The 2019 National Diversity Awards ceremony took place on Friday 20 September at the Anglican Cathedral in Liverpool. The event celebrates some of the excellent and inspiring achievements of positive role models and community organisations from across the UK. The awards aim to recognise nominees in their respective ﬁelds of diversity including age, gender, race, faith, religion, sexual orientation and disability.
Four winners were recognised for their work in supporting and campaigning for people with disabilities, with approximately 25 disabled people and organisations making the 2019 shortlist.
Disabled National Diversity Award Winners 2019
Positive role model award for age – Emily White
Emily White, aged 12 and from Fareham, has Spina Bifida, Hydrocephalus, Chiari malformation, Scoliosis, and autism.
Growing up, Emily wanted to see people with disabilities on TV and in books. So, with the help from her dad, broadcaster and writer, Dan White, they’ve created ‘The Department of Ability Comic’, featuring five disabled superheroes with Emily as the leader!
Since then, Emily has become a campaigner, competing in a number of races, swimming events and raising nearly £4,000. Emily has also appeared on television discussing why disabled children need better access, care and toilets.
In addition, Emily is currently heading the campaign with her family to petition Downing Street for a minister for disabled children and families.
Positive role model award for disability – Myles Sketchley
Myles Sketchley is a wheelchair user who was born with Schizencephaly, a rare brain defect that caused cerebral palsy, scoliosis, kyphosis and high muscle tone resulting in only being able to use one arm. He is also partially sighted.
Despite this, the 20-year-old has become a passionate campaigner for young disabled people. He is the Youth Ambassador of Strongbones, a charity helping families and children with serious conditions of the bone.
Furthermore, Myles has travelled across Europe compiling a guide to wheelchair accessible attractions and has developed a Vlog and social media network that has reached and helped thousands of people.
Community organisation award for age – The Hive Youth Zone
The Hive Youth Zone is a state-of-the-art facility, based in Wirral, for young people between the ages of 8 to 19 years, or up to 25 for those with a disability.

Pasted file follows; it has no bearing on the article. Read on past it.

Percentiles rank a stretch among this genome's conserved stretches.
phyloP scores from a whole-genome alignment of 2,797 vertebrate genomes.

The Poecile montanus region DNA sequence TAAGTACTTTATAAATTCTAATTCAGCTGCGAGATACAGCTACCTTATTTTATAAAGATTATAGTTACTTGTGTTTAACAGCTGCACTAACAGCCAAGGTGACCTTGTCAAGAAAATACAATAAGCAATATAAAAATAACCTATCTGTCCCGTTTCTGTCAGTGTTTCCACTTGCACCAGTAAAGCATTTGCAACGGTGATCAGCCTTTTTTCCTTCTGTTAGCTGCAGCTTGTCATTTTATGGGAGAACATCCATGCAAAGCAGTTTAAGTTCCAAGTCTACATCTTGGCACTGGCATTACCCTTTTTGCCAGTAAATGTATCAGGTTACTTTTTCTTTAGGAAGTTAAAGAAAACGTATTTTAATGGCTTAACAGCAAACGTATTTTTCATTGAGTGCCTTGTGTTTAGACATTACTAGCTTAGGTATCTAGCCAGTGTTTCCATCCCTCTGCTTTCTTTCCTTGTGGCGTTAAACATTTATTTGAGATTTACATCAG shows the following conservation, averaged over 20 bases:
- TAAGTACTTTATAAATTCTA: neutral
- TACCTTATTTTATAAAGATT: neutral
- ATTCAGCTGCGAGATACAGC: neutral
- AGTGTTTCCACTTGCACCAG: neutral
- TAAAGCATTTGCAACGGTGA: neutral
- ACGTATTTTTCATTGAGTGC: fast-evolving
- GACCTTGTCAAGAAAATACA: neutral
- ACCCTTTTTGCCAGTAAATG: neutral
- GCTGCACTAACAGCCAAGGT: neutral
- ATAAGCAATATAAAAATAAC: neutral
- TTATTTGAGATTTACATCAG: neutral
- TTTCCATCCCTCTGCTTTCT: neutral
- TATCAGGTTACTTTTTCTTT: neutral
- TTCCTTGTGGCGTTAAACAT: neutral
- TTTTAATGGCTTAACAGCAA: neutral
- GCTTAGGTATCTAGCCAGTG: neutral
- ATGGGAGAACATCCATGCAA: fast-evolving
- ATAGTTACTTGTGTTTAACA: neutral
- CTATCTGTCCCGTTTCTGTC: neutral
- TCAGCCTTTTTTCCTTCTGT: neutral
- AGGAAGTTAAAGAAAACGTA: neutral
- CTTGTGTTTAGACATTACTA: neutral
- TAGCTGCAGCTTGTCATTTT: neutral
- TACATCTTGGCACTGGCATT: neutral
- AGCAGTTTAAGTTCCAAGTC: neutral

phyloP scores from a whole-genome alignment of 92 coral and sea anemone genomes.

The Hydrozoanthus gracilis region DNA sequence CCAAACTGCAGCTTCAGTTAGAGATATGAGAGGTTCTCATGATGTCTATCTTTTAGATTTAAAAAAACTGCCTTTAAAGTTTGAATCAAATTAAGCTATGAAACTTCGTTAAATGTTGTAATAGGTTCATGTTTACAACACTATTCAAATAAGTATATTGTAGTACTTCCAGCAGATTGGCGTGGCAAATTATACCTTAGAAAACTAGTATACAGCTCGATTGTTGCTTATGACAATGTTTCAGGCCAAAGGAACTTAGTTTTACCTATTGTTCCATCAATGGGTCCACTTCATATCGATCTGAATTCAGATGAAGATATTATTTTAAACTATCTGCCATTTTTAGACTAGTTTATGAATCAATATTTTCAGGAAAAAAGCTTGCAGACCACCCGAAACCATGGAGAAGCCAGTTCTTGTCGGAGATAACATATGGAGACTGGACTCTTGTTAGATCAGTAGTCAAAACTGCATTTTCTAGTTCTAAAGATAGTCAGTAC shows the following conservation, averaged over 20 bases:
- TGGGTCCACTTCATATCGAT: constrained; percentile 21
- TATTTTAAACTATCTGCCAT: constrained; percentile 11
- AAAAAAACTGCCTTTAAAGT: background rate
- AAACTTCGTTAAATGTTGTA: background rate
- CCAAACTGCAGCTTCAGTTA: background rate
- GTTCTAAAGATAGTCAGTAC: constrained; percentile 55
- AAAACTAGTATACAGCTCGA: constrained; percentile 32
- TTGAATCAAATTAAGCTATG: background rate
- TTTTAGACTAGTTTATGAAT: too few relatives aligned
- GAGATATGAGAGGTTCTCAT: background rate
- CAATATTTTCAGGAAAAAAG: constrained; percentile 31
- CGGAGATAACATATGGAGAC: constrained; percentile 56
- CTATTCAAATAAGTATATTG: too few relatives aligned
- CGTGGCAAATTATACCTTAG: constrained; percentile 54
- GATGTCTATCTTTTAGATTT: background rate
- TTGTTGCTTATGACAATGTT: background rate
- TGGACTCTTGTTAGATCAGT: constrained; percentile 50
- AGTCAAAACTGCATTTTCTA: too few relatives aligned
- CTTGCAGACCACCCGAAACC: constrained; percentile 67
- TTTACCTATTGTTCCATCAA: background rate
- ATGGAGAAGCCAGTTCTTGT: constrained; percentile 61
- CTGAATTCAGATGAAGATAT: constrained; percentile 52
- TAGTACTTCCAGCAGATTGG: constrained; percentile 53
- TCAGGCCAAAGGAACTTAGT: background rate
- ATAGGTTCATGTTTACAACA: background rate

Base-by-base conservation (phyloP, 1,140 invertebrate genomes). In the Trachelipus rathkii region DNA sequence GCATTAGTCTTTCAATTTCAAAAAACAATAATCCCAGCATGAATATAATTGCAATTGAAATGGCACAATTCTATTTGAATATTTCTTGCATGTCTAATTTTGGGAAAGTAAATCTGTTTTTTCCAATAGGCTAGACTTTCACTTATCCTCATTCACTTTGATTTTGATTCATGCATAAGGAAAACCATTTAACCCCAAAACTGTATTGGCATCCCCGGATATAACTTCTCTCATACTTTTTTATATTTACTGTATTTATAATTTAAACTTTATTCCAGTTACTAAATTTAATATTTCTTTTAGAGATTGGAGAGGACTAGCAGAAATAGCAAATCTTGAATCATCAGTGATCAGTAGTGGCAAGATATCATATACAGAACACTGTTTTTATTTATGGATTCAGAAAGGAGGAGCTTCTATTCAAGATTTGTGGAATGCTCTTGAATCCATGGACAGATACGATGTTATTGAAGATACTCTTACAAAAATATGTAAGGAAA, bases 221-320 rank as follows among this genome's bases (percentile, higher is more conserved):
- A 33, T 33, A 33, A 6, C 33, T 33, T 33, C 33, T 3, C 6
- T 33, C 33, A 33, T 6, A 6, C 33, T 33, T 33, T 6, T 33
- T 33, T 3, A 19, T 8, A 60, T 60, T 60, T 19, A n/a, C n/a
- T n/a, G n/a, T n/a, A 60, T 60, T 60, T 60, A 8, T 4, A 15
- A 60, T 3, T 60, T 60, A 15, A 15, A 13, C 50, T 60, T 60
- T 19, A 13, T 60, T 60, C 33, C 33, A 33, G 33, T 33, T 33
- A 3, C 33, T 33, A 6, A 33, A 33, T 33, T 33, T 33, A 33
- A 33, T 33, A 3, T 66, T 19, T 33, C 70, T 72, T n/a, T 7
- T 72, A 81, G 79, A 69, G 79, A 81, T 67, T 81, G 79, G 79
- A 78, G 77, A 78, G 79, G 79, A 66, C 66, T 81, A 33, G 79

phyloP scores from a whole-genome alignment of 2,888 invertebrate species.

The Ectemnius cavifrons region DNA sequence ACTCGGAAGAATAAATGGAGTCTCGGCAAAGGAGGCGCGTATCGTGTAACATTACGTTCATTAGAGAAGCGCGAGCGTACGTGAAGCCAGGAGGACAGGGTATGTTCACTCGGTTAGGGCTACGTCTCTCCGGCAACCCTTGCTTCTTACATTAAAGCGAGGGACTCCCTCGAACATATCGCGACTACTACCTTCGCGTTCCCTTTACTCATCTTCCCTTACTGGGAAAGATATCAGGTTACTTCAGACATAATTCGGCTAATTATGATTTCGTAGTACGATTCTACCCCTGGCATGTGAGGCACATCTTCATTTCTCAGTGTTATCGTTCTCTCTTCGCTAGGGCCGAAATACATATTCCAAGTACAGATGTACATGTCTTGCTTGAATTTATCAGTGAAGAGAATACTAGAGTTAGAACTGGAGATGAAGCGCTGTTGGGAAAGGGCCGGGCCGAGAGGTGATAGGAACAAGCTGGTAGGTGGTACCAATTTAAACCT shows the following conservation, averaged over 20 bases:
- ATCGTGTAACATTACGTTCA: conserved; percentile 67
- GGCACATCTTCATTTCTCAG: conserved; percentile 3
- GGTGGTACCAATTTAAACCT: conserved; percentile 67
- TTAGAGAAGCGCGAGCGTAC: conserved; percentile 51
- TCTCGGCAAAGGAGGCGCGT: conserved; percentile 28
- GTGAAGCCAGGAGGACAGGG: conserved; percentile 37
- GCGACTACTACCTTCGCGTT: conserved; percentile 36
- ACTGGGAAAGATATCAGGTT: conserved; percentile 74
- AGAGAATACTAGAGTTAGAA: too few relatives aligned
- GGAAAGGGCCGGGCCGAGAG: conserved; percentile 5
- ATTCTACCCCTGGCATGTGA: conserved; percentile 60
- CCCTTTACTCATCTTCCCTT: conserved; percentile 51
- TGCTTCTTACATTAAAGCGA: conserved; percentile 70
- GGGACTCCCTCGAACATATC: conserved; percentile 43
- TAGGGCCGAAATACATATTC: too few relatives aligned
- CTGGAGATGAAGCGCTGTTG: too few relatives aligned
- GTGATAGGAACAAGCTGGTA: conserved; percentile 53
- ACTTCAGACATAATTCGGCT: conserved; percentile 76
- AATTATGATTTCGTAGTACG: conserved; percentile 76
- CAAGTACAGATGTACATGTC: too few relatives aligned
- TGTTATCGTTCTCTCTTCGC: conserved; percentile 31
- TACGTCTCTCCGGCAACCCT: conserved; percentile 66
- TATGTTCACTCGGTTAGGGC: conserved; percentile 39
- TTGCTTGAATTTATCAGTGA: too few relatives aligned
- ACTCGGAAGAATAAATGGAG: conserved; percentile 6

It is open every day of the year and provides a fun and inclusive facility for all young people, giving them the chance to experience a choice of at least 20 activities each session across a range of provision including: arts, media, sports, enterprise and employability.
The Hive has a capacity of 4,000 members, welcoming up to 160 young people per night, of which on average, 30% have disabilities.
Community organisation award for disability – The Josephine and Jack Project
The Josephine and Jack Project is a charity based in Newcastle. It provides workshops and one-to-one work with adults and young people with learning disabilities to discuss a range of issues such as health, well-being, relationships, sex and sexuality.
The project helps over 200 individuals every year, offering support and advice in a safe environment while creatively teaching about sexual education and relationships.
The charity helps service users to improve their health and longevity of life.
Staff have seen an increase in the number of participants accessing health check-ups and smear tests. They also cover such issues as bereavement, staying safe and keeping fit.
The National Disability Awards disabled shortlisted nominees 2019
Other disabled people and organisations who became a shortlisted nominee for an award include:
- Stephen Fry
- Ellie Simmonds OBE
- Anne Hegerty
- Katie Piper
- Andrew Miller
- Thomas Keaney
- Nikki Lilly
- Elin Williams
- Personal Independence Payment Professionals
- Autism Wessex
Check out the full list of the National Diversity Awards 2019 shortlist.
You can also watch the National Diversity Awards 2019 ceremony in full.
By Emma Purcell
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